Manna Ministry at St. Luke's in Denison
Walking into St. Luke’s during the Manna Ministries clothing giveaway is like browsing in a department store. Rows of neatly filled racks of clothing, nicely hung on hangers are sorted by gender, size and season. When folks walk through the door they are given an empty bag to fill for themselves and others. The ministry provides clothing to those in far North Texas who need help to make ends meet. The outreach is ecumenical with the congregation from St. Luke’s and area churches providing leadership and volunteers.
“Everyday I’m in contact with people in desperate situations – they are homeless, food insecure and inadequately clothed for the season,” said the Rev. Donald Perschall, rector at St. Luke’s. “This clothing ministry is essential. It meets a need.”
There are at least two big give-aways annually that provide clothing for the spring/summer seasons and for fall/winter. Area churches in town and in adjacent towns are notified so they can help spread the word. Those who come to shop do so for free. “We very intentionally do not ask for income, social security number, photo identification or make any restrictions,” said volunteer Carol Singletary. “A lot of people are long-term homeless. The only question we ask is how many people are you shopping for, and then we hand them the bags and turn them loose.”
The gratification of helping others is immediate, Singletary said, noting that once a homeless woman came in wearing old sneakers with the sole flapping. “We were able to feed her and give her a nice pair of shoes,” she said. “Another time a woman came in who had just left her abusive husband. She had her two sons and didn’t think she could get back in the house to get their clothes and asked if we could help, and yes we did help.”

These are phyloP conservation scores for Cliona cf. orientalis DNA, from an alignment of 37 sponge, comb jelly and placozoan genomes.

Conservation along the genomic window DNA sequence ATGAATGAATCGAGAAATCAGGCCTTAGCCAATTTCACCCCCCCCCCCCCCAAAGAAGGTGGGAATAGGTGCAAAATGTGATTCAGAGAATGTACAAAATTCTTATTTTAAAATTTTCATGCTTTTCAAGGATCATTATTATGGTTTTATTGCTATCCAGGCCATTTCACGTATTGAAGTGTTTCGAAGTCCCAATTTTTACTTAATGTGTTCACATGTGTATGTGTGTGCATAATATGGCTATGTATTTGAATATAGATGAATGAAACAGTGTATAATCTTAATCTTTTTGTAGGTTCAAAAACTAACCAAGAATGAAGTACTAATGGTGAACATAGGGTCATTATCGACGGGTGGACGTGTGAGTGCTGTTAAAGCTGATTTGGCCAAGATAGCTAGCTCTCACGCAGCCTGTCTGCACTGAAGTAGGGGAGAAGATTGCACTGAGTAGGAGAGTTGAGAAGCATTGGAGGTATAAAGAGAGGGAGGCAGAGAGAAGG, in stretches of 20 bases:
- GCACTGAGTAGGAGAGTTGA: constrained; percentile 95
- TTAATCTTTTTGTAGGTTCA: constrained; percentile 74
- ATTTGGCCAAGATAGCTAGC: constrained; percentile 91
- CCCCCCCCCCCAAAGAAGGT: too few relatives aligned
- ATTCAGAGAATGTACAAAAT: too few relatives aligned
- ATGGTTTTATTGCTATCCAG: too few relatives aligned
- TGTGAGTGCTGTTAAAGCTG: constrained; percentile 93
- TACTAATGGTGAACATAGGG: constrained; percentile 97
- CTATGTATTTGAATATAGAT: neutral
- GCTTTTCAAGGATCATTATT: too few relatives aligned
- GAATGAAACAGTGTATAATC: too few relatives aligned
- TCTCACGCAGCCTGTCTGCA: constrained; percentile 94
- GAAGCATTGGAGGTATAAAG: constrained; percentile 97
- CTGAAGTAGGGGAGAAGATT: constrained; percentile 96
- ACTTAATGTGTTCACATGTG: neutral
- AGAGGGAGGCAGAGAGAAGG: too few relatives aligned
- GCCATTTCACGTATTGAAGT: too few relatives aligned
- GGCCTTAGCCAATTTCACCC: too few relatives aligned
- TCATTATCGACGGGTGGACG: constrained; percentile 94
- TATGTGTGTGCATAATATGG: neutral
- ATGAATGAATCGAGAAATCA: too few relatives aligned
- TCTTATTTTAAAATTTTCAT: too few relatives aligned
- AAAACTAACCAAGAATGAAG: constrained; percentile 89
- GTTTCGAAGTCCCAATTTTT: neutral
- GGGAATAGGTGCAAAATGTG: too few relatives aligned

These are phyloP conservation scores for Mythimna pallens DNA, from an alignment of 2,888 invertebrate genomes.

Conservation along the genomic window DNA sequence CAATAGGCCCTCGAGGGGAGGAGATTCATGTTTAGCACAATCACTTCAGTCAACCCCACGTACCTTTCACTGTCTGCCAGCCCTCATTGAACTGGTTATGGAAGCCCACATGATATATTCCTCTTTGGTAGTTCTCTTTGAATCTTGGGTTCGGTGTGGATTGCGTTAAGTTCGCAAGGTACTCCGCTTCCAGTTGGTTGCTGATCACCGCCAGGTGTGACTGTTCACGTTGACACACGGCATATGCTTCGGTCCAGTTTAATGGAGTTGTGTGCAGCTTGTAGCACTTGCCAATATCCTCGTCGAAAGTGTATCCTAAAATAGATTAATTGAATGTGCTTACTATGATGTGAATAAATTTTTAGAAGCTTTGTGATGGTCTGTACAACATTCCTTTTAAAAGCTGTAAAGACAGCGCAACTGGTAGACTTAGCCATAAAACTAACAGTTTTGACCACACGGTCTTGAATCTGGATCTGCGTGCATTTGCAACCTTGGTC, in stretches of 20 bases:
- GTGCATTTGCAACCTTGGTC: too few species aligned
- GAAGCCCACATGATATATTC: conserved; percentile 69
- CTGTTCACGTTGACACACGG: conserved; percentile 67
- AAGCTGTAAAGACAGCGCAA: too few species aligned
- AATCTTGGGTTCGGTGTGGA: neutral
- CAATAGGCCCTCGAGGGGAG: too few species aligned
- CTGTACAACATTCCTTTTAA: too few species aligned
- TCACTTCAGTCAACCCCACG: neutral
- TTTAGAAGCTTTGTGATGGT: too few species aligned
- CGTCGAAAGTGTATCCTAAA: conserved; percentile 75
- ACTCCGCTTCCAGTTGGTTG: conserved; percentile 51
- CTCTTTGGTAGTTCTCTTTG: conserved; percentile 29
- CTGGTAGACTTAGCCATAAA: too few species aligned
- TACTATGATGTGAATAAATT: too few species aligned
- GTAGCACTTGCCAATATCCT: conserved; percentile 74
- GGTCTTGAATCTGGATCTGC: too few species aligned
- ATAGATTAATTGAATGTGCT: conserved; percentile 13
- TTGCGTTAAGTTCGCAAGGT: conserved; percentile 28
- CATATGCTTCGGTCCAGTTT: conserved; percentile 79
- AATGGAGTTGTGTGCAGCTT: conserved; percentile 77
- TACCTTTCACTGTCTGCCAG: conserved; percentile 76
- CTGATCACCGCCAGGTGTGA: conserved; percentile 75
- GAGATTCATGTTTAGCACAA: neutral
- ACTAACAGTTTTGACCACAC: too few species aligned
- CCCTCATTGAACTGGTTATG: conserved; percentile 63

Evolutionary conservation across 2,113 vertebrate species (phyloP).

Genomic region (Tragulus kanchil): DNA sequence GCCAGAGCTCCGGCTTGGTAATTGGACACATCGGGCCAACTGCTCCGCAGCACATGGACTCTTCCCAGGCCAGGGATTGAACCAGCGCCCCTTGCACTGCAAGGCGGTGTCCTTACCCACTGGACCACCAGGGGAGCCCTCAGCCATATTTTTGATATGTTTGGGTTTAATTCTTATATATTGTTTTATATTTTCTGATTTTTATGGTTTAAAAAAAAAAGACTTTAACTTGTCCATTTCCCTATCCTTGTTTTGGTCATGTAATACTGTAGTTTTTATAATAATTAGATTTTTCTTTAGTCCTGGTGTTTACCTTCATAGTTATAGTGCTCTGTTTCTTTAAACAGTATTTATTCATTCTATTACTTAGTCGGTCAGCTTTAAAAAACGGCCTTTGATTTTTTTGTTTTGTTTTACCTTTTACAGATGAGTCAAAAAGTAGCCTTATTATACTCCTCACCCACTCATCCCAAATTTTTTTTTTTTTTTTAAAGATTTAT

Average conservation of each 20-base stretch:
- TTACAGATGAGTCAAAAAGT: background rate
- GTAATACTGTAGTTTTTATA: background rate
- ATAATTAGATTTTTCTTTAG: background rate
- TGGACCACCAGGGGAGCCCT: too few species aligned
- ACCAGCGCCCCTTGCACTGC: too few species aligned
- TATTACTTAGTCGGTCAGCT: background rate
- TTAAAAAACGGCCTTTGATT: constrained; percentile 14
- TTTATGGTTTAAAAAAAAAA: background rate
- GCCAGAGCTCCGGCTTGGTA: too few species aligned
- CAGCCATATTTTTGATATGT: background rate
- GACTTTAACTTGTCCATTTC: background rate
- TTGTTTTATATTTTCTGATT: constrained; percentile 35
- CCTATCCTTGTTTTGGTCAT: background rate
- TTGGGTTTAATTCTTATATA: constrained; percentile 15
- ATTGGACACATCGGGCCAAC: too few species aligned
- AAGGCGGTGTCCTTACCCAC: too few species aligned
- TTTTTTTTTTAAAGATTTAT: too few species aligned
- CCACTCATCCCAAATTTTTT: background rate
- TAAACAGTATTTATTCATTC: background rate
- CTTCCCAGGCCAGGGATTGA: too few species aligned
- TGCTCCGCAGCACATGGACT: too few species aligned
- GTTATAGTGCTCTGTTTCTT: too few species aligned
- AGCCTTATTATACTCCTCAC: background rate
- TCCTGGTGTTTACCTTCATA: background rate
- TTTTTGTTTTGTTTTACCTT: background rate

The ministry, which attracts hundreds of people to its doors, with an all-time high of 1,100, also serves a manna meal on Saturday nights with four courses including a robust main course such as pork chops or turkey.
Trish McElvy, a parishioner at St. Luke’s enjoys volunteering for the program and helps to get the word out through social media. “We have a Facebook page and I’m taking photos and posting a daily diary of what’s coming up,” she said. McElvy goes onto area garage sale sites and posts the information there as well. She also sets up an Amazon account that lets people buy and donate items for the cause and Amazon delivers the goods to St. Luke’s door.
Working a couple of days a week at the county homeless shelter has shown McElvy the importance of serving those who most need it. “There are so many people who live right on that edge,” she said. Many of the seniors not only have physical needs but also crave fellowship, she added. They come early and sit around and talk.” She remembers one woman who came in and picked out four outfits and asked if any would work for a job interview. “It was great to help her,” McElvy said. “When you know you look good, you have that extra confidence.”
During the week the church also offers a food pantry stocked with goods such as nut butter, pasta, rice and beans. Volunteer Cody Magers, who is a college
student, said the volunteer work is rewarding. “The little old ladies get so excited for food they will cry and come by and hug me,” she said. “Some are having a bad day and just need someone to listen. When you think about what Jesus did, this is the place.”
Perschall said the outreach ministries are important for his church and the community. “As much as I love the liturgy, this is where it’s at,” Perschall said. “If we are not ministering to the least of us my brother, then you are not doing it.”